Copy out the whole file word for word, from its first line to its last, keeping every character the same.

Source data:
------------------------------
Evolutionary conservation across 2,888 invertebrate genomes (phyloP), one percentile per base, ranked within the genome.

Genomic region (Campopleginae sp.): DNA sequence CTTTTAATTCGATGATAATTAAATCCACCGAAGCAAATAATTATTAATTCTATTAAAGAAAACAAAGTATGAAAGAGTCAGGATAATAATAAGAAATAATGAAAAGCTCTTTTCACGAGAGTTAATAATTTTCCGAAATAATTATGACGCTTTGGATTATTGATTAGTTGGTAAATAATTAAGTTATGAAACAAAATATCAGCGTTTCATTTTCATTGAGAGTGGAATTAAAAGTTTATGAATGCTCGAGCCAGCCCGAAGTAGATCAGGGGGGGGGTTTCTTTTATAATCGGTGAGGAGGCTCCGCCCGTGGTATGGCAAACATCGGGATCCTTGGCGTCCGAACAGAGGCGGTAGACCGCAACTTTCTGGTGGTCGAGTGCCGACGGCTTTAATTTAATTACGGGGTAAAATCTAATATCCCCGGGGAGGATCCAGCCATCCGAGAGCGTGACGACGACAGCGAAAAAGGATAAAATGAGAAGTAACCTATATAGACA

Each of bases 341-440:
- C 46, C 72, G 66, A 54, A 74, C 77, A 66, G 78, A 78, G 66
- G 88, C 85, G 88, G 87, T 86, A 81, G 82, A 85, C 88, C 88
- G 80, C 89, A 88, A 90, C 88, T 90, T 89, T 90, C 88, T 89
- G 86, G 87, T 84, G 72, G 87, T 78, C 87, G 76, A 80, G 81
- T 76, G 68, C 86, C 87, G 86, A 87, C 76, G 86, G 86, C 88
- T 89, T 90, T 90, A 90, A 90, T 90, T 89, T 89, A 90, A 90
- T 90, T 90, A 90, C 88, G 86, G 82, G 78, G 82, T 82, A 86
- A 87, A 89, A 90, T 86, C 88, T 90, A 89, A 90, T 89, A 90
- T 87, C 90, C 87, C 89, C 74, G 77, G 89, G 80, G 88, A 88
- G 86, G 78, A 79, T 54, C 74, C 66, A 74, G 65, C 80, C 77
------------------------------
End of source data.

Evolutionary conservation across 2,888 invertebrate genomes (phyloP), one percentile per base, ranked within the genome.

Genomic region (Campopleginae sp.): DNA sequence CTTTTAATTCGATGATAATTAAATCCACCGAAGCAAATAATTATTAATTCTATTAAAGAAAACAAAGTATGAAAGAGTCAGGATAATAATAAGAAATAATGAAAAGCTCTTTTCACGAGAGTTAATAATTTTCCGAAATAATTATGACGCTTTGGATTATTGATTAGTTGGTAAATAATTAAGTTATGAAACAAAATATCAGCGTTTCATTTTCATTGAGAGTGGAATTAAAAGTTTATGAATGCTCGAGCCAGCCCGAAGTAGATCAGGGGGGGGGTTTCTTTTATAATCGGTGAGGAGGCTCCGCCCGTGGTATGGCAAACATCGGGATCCTTGGCGTCCGAACAGAGGCGGTAGACCGCAACTTTCTGGTGGTCGAGTGCCGACGGCTTTAATTTAATTACGGGGTAAAATCTAATATCCCCGGGGAGGATCCAGCCATCCGAGAGCGTGACGACGACAGCGAAAAAGGATAAAATGAGAAGTAACCTATATAGACA

Each of bases 341-440:
- C 46, C 72, G 66, A 54, A 74, C 77, A 66, G 78, A 78, G 66
- G 88, C 85, G 88, G 87, T 86, A 81, G 82, A 85, C 88, C 88
- G 80, C 89, A 88, A 90, C 88, T 90, T 89, T 90, C 88, T 89
- G 86, G 87, T 84, G 72, G 87, T 78, C 87, G 76, A 80, G 81
- T 76, G 68, C 86, C 87, G 86, A 87, C 76, G 86, G 86, C 88
- T 89, T 90, T 90, A 90, A 90, T 90, T 89, T 89, A 90, A 90
- T 90, T 90, A 90, C 88, G 86, G 82, G 78, G 82, T 82, A 86
- A 87, A 89, A 90, T 86, C 88, T 90, A 89, A 90, T 89, A 90
- T 87, C 90, C 87, C 89, C 74, G 77, G 89, G 80, G 88, A 88
- G 86, G 78, A 79, T 54, C 74, C 66, A 74, G 65, C 80, C 77